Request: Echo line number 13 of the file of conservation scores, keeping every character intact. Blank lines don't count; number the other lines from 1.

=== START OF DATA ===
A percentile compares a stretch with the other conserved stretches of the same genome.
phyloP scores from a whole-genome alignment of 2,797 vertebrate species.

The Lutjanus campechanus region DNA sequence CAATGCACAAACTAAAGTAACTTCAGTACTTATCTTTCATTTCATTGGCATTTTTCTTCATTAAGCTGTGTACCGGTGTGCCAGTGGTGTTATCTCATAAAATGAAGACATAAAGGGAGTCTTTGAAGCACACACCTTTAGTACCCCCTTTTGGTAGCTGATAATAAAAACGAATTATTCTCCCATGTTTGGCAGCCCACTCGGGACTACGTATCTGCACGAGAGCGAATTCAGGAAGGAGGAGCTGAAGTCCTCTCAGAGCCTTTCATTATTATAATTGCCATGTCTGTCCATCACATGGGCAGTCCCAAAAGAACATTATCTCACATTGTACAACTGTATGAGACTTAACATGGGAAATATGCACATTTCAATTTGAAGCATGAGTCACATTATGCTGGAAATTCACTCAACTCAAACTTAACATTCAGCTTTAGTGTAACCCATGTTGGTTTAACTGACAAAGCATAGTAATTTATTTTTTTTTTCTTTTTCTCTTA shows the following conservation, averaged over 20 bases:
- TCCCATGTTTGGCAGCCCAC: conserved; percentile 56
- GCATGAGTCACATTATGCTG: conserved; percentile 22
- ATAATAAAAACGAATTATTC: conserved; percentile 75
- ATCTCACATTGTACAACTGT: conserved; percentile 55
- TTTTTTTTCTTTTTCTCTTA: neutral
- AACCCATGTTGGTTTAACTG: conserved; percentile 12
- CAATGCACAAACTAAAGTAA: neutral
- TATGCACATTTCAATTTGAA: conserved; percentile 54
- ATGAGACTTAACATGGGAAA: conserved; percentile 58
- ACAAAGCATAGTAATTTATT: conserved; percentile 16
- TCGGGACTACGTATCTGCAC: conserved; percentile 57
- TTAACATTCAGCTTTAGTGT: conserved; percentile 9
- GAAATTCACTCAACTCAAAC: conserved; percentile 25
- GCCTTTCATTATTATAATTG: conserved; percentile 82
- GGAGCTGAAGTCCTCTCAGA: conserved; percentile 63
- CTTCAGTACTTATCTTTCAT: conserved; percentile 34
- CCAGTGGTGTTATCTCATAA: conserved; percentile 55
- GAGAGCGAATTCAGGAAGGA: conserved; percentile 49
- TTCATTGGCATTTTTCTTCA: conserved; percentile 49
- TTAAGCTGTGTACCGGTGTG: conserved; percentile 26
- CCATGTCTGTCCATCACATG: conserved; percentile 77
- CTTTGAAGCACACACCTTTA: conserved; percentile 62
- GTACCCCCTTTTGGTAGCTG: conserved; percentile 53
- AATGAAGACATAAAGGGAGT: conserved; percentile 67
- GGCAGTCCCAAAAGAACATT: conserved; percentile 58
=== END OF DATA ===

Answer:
- ACAAAGCATAGTAATTTATT: conserved; percentile 16